TriMet increases security presence; highlights fare enforcement measures


Additional fare enforcers, K-9 unit join security efforts

On Tuesday, Oct. 30, TriMet officials announced measures increasing the security presence on the transit system. “We are always vigilant, looking for how we can improve security and increase the safety on our system for our riders and operators,” said TriMet Safety and Security Executive Harry Saporta.

Security personnel

  • A new K-9 team has just been certified to join the TriMet Transit Police Division, bringing the force to 62 officers including full-time K-9 explosives teams.
  • Six new fare enforcers start work this Sunday, joining two others hired earlier this year, which brings the fare enforcement team to the full time equivalent of 26.

Security equipment

  • By the end of 2012, all TriMet buses on the road will have security cameras. *Note: This timeline was pushed back and, due to bus purchases, all buses will have cameras by mid-2015.
  • TriMet has increased the number of MAX platforms with cameras and increased the overall number of cameras on some platforms. There are now more than 820 cameras on platforms systemwide with all MAX platforms to have cameras by the end of 2013.
  • All MAX trains have security cameras.

Fare enforcement over education

In July 2011, TriMet hired six additional fare enforcers and moved to fare enforcement over education. In the first full year of the focus on enforcement, citations rose 84 percent and warnings dropped 55 percent.

Oct. 2011-July 2012 Oct. 2010-July 2011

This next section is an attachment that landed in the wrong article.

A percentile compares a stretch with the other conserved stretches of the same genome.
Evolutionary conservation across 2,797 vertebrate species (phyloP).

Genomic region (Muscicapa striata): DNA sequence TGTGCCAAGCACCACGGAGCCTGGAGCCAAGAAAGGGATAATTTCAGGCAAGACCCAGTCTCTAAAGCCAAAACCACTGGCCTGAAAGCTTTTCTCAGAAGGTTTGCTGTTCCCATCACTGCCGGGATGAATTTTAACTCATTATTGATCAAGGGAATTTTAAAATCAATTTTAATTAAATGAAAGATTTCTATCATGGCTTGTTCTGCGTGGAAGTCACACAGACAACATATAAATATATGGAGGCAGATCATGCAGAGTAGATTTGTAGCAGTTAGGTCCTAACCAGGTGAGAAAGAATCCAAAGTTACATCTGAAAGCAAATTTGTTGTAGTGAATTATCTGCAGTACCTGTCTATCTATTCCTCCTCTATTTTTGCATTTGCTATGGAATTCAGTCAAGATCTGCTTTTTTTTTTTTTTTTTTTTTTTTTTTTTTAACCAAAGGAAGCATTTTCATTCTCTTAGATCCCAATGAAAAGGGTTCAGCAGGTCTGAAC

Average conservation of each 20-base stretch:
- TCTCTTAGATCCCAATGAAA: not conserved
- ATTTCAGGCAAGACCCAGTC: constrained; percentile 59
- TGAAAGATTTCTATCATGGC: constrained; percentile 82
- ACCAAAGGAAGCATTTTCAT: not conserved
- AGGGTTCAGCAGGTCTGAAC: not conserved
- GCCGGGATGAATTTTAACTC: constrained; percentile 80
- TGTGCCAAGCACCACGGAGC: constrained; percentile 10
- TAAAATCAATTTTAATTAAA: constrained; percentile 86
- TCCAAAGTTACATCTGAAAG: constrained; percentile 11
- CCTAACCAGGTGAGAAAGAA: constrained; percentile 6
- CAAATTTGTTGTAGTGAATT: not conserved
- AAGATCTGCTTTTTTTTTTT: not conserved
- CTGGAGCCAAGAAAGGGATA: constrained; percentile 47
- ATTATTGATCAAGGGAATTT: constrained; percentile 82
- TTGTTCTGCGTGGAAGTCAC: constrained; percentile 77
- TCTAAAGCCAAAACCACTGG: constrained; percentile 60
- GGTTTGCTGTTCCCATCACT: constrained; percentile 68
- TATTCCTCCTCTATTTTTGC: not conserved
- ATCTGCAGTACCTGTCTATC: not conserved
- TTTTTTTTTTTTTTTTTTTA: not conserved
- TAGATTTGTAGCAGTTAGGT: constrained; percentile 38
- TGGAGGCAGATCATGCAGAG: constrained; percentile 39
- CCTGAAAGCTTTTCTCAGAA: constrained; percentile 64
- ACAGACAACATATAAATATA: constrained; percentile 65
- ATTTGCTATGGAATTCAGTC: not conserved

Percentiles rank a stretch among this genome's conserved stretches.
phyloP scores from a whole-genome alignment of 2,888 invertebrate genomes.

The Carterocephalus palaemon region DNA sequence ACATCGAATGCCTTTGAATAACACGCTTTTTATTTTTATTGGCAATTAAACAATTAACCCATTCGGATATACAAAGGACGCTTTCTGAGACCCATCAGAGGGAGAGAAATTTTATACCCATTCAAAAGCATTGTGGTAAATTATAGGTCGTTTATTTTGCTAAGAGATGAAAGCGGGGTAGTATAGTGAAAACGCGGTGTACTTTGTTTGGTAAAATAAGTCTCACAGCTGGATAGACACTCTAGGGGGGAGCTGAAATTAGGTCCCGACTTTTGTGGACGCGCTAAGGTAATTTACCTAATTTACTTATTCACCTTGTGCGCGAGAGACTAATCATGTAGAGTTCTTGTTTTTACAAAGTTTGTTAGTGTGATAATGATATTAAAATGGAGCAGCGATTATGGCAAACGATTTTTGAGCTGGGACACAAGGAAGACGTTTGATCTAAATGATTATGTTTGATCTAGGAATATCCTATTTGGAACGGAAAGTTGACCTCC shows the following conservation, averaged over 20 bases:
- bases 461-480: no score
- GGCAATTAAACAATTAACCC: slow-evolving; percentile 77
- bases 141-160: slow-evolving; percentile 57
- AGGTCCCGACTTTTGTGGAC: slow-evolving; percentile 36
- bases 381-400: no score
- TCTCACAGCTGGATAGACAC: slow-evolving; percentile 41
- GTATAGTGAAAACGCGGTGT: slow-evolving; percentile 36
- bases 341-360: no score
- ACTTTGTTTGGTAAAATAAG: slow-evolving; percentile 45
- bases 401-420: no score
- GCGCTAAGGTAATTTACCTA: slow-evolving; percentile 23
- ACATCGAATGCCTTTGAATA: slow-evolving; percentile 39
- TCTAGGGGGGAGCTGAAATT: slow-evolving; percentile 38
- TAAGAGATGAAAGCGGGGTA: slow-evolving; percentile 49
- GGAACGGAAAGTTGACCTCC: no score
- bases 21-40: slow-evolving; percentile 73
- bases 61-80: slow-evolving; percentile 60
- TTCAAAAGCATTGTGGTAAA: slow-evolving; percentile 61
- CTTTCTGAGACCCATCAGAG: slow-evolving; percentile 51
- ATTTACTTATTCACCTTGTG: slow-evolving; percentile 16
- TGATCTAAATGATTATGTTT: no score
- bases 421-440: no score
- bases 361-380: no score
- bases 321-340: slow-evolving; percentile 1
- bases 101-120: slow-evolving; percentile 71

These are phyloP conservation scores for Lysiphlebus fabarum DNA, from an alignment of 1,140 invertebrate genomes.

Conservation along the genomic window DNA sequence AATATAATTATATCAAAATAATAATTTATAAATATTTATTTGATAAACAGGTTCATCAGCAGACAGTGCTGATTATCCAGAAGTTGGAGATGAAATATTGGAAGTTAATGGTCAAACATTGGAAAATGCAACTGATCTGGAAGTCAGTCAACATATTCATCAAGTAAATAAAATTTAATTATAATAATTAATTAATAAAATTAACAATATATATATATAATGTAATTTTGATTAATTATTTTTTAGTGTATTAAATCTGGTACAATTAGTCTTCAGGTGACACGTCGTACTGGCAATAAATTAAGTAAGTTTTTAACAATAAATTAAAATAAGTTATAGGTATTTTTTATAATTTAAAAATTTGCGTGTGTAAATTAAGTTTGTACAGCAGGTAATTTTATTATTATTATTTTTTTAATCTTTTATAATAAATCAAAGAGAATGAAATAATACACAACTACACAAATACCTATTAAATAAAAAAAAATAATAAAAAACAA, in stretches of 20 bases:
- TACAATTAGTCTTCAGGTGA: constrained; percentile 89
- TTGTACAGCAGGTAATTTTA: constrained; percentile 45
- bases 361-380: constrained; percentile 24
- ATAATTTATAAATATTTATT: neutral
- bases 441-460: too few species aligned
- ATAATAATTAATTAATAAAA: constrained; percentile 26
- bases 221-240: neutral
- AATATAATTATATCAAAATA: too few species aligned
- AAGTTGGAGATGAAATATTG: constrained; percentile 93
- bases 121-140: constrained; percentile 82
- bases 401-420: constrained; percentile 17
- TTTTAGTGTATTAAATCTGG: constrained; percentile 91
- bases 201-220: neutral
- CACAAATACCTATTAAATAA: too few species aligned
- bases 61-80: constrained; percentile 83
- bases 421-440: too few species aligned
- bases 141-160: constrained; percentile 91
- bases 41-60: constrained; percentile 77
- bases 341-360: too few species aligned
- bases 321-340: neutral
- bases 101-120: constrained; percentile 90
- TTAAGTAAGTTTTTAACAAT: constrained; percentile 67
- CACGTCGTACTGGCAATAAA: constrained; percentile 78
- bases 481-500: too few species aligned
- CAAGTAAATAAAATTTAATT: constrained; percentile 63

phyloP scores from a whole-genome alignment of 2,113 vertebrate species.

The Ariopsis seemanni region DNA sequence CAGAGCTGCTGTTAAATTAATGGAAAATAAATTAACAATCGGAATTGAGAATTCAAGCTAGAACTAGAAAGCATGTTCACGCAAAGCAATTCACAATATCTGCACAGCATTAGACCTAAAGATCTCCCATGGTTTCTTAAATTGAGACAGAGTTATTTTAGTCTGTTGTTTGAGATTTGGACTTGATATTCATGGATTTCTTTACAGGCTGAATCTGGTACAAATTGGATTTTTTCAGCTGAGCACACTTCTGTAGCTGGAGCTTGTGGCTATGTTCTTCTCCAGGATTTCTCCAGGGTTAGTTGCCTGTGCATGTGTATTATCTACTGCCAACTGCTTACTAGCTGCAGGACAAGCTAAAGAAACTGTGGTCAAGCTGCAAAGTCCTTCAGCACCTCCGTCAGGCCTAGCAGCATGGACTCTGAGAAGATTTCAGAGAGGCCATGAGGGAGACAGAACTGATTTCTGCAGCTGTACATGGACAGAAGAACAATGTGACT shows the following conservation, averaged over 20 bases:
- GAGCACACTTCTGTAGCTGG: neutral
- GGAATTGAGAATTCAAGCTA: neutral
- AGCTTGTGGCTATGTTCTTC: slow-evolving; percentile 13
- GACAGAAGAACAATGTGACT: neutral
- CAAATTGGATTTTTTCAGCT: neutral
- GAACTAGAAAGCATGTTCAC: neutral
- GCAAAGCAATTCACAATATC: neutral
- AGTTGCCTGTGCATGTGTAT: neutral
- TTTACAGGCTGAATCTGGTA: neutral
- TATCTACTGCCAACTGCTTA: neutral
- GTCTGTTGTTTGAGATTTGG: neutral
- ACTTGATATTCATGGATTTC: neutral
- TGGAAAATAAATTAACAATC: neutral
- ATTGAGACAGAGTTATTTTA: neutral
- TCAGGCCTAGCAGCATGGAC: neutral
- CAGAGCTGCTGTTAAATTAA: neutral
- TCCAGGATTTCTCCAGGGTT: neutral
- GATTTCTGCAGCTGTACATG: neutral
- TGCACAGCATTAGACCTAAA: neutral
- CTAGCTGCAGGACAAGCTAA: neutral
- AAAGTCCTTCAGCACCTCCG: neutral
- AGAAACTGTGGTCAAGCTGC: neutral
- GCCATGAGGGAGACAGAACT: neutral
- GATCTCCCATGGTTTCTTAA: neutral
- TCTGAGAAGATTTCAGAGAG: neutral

Citations 19,818 3,243
Warnings 6,485 14,240
Exclusions 8,531 6,449

“This shift to enforcement has shown some real results. With more people buying fares, it’s bringing in more revenue and it increases the safety and security presence on the system” said TriMet Operations Executive Director Shelly Lomax. “We are now seeing citations dropping as riders have realized it’s better to follow the rules than pay a fine.”

Riders without a valid fare face a $175 citation and possible exclusion from the system on the first offense.

New K-9 team joins TriMet’s Transit Police Division

Some members of the Transit Police Division K-9 unit: (from left to right: Sgt. James Simms and Rexo, Ofc. Chad Stoner and Snoopy, Ofc. John Blair and Mike, Ofc. Michael Kuenzli and Ice)

Officer Chad Stoner and his canine counterpart Snoopy recently completed ten weeks of training and received their certification last week from the Department of Homeland Security.  Officer Stoner is a member of the Portland Police Bureau. Snoopy is a two-year-old black Labrador retriever. TriMet received a grant from the Transportation Security Administration to add this K-9 team.

“The growing ranks of the Transit Police Division reflect TriMet’s continued commitment to providing security for our transit system,” said Transit Police Division Commander Mike Crebs. “Our officers are able to police the TriMet system by focusing on smaller violations before they lead to bigger, more serious incidents.”

Shifts underway in the former Free Rail Zone

The Free Rail Zone in downtown Portland and the Lloyd District ended September 1st. Transit Police officers and TriMet fare enforcement staff have noticed a shift in both fare compliance and the overall atmosphere on MAX trains in the area. Officers report fewer problems with transients and a calmer climate on the trains. While statistics aren’t yet available, officers and fare enforcers have been encouraged by the number of riders with valid fares that they are encountering. Riders in the former free zone were given a grace period in September, but that is now over and those who attempt to ride without a fare will be cited or excluded.